Some thoughts on Orwell’s “Politics and the English Language”

I recently reread George Orwell’s “Politics and the English Language,” and I had one of those experiences where rereading a piece after several years resulted in new insights. Many of which seem obvious in hindsight. The first time I read Orwell’s essay I was either in college or just graduated. I remember being obsessed with his list of questions every “scrupulous writer” will ask himself:

1. What am I trying to say?
2. What words will express it?
3. What image or idiom will make it clearer?
4. Is this image fresh enough to have an effect?

And he will probably ask himself two more:
1. Could I put it more shortly?
2. Have I said anything that is avoidably ugly?

On the whole, I still endorse these questions. In fact, I often write variations of them in the margins of my students’ papers. I also still enjoy his critique of the five writing samples he collects from various publications.

However, after reading it again, I’m simultaneously more enthusiastic about his thesis but less enthusiastic about how he illustrates his point.

On a pop-culture level, Orwell is right. The relationship between thought and language is relatively unexamined. We are quick to repeat words and phrases without any keen sense of what they mean or what we mean by them.

To pick an easy example: does anyone know what “Make America great again!” really means? No. But by golly it is a wonderful empty bucket for anyone to dump their ideas of “Make,” “great,” and “again” into.

The underlying assumption, which Orwell leaves largely unaddressed, is the idea that words are not inherently attached to their historical meanings. Speaker’s meaning—as Owen Barfield argues—is everything. Nevertheless, the fluid relationship between meaning and language allows for the kind of manipulation of language that results in the political chaos Orwell describes.

The political sphere in particular, with its sloganeering and repetitive rhetoric, functions as a linguistic siphon. Language originally used to communicate complex philosophical concepts is forced into the small tube of the immediate political context, and then disseminated to a wider audience that has no awareness of the etymological significance. The result is a handy slogan with viral capabilities.

Of course, this phenomenon is not limited to politics. But as a general thesis of how language and thought affect each other, you could do worse than Orwell’s assessment.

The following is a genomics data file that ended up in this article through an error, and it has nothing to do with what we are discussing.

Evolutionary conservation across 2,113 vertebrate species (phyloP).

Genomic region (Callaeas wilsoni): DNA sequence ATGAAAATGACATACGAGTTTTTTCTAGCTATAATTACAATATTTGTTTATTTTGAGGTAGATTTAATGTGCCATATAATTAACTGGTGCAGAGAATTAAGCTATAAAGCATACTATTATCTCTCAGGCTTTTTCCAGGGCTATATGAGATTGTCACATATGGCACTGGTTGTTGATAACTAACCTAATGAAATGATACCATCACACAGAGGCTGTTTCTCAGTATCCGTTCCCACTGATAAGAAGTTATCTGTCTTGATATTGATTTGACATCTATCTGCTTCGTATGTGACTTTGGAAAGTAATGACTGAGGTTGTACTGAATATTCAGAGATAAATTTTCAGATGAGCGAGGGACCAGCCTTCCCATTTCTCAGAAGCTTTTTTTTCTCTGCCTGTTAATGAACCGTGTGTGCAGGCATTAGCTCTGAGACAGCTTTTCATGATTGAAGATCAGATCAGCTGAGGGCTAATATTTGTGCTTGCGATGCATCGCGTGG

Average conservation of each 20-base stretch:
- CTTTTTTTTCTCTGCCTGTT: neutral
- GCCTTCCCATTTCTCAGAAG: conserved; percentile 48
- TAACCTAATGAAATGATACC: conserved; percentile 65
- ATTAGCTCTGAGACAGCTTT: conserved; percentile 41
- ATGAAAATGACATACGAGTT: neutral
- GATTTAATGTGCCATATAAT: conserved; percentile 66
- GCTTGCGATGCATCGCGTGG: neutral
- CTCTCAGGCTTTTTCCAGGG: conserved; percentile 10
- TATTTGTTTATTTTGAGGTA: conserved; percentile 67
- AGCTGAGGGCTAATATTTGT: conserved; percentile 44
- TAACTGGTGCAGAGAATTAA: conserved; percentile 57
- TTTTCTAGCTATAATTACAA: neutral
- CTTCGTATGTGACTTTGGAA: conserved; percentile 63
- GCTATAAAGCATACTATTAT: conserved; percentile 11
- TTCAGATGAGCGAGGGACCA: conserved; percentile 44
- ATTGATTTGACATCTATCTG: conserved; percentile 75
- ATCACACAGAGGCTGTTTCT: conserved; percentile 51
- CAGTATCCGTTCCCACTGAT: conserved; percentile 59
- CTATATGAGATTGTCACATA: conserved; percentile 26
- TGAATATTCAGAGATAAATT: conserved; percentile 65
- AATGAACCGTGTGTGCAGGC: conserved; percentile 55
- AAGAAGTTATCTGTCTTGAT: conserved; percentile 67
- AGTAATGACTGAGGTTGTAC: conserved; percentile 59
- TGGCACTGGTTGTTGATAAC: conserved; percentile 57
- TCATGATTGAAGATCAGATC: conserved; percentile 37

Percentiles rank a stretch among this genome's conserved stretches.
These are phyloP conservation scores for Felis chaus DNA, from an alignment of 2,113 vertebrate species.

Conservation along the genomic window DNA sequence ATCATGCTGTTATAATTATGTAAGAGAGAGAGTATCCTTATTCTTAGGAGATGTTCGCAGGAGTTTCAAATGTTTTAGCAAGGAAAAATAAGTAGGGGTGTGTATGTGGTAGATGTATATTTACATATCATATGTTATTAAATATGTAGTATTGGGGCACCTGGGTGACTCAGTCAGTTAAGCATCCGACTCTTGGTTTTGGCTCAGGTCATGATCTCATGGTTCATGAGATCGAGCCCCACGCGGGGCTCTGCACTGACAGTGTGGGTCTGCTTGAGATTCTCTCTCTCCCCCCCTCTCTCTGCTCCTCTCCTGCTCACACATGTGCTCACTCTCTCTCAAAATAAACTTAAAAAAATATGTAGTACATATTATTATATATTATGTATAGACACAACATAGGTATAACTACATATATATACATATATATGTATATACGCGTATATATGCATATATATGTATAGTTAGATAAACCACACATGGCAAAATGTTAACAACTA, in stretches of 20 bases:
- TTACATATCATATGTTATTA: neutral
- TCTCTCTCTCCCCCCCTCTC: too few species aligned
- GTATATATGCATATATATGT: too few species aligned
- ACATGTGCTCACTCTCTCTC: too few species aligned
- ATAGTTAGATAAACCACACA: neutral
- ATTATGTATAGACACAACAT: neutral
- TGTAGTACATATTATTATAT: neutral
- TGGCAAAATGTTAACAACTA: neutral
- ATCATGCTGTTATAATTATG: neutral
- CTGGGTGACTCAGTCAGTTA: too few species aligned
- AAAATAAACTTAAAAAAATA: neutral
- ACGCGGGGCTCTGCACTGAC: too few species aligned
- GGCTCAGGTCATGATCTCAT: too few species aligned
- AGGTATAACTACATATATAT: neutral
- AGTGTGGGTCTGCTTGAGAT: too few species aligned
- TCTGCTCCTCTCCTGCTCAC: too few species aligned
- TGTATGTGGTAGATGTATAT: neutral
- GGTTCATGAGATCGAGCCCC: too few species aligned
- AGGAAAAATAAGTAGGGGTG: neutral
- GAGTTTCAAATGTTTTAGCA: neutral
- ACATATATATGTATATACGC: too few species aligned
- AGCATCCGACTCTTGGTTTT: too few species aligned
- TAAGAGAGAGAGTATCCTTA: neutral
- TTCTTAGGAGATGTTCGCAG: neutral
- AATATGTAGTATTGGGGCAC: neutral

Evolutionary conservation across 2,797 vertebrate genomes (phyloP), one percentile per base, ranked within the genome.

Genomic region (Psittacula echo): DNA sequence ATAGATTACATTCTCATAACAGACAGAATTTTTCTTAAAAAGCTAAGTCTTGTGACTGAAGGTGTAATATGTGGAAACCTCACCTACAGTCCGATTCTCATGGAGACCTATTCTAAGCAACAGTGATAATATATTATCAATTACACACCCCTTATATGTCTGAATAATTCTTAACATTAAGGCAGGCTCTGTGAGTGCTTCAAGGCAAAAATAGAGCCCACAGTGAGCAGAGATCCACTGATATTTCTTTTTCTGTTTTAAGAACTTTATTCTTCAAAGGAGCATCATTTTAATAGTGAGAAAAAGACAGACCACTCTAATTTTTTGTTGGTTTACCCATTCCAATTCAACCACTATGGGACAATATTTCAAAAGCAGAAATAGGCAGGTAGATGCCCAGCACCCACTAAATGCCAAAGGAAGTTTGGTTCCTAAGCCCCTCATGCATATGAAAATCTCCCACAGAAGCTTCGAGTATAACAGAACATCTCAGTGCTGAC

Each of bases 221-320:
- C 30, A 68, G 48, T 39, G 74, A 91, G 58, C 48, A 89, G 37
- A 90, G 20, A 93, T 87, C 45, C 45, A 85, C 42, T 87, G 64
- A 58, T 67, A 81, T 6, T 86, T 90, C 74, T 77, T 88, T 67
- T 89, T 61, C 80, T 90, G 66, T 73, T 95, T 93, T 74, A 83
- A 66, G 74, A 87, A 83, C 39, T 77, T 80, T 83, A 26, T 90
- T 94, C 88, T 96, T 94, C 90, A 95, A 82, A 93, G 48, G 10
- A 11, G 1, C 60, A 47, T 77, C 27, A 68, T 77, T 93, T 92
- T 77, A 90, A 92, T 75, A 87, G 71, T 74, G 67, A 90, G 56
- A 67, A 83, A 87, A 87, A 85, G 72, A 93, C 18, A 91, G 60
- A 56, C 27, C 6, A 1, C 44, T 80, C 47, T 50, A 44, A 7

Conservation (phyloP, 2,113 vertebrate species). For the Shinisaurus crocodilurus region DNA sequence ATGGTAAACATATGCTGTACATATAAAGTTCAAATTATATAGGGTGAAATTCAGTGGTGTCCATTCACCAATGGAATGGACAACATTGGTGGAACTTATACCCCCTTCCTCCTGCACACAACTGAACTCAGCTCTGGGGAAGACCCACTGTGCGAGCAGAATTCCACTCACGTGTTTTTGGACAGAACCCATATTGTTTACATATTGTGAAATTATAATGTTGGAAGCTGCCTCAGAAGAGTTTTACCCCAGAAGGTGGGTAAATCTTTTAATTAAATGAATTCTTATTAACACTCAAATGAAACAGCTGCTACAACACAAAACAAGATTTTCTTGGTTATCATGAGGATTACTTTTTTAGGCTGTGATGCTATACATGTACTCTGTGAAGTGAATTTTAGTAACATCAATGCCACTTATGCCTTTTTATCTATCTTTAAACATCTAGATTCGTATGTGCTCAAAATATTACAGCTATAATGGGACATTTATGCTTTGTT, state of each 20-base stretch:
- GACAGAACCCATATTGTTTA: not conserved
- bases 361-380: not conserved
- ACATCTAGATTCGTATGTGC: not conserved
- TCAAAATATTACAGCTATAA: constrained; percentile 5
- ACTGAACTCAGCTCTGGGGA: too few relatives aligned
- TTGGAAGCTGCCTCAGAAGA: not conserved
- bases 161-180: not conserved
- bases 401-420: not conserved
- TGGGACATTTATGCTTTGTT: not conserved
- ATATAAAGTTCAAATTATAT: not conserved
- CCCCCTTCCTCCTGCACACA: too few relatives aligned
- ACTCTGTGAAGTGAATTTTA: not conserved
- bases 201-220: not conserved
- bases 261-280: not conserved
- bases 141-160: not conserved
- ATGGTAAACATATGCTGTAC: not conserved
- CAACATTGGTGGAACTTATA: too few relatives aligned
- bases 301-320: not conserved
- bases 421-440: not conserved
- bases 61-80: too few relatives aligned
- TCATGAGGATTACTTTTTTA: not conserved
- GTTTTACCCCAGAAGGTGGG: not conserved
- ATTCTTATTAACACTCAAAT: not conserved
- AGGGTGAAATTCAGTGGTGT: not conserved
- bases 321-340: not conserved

My less-than-enthusiastic response occurs when Orwell begins to discuss the mind numbing effects of political speeches. He uses the image of a speaker who utters words of dead imitation:

The appropriate noises are coming out of his larynx, but his brain is not involved as it would be if he were choosing his words for himself. If the speech he is making is one that he is accustomed to make over and over again, he may be almost unconscious of what he is saying, as one is when one utters the responses in church. And this reduced state of consciousness, if not indispensable, is at any rate favorable to political conformity.

I don’t deny the veracity of the experience Orwell describes, but I do take issue with two things:

First, political rhetoric and the ancient prayers of the Christian Church, recited by congregants on a weekly basis, are hardly comparable. The one is the product of the needs of an immediate context—e.g., election seasons. The other is part of a tradition that spans two centuries of painstaking reflection, prayer, and analysis from people in different time periods from all over the world.

Second, repetition does not necessarily imply mindlessness, nor does it inhibit sincere thought. My own experience has been the opposite. Memorizing poetry, for example, has made me more attune to the rhythms of language, the nuance of vocabulary and syntax, and has revitalized otherwise mundane experiences. This would not have happened had I not taken the time to learn through repetition.

The same could be said for the purpose and function of the prayers in the church. Congregants repeat the Nicene Creed every week not for the purpose of social conformity, but with the assurance that what they’ve said is true and the truth will continue to reveal himself to them as they meditate on the words of the creed.

As Orwell himself argues, language affects thought and thought affects language. If this is the case, then we would do well to repeat, daily and often, passages where language and thought are in harmony with each other. Free thought, as Orwell seems to conceive of it, is not free from repetition. Sometimes our freedom occurs only when we’ve freely subjected ourselves to the imitation of higher standards. Such ideals won’t be found in our political sloganeering, and so we should avoid such habits in our speaking and writing like the plague. But I’ve never known an artist who doesn’t owe a great debt to a previous artist—someone they first imitated when they began to develop their craft.

So too with writing. Find the good stuff, and then, as the Book of Common Prayer says, “read, mark, learn, and inwardly digest.”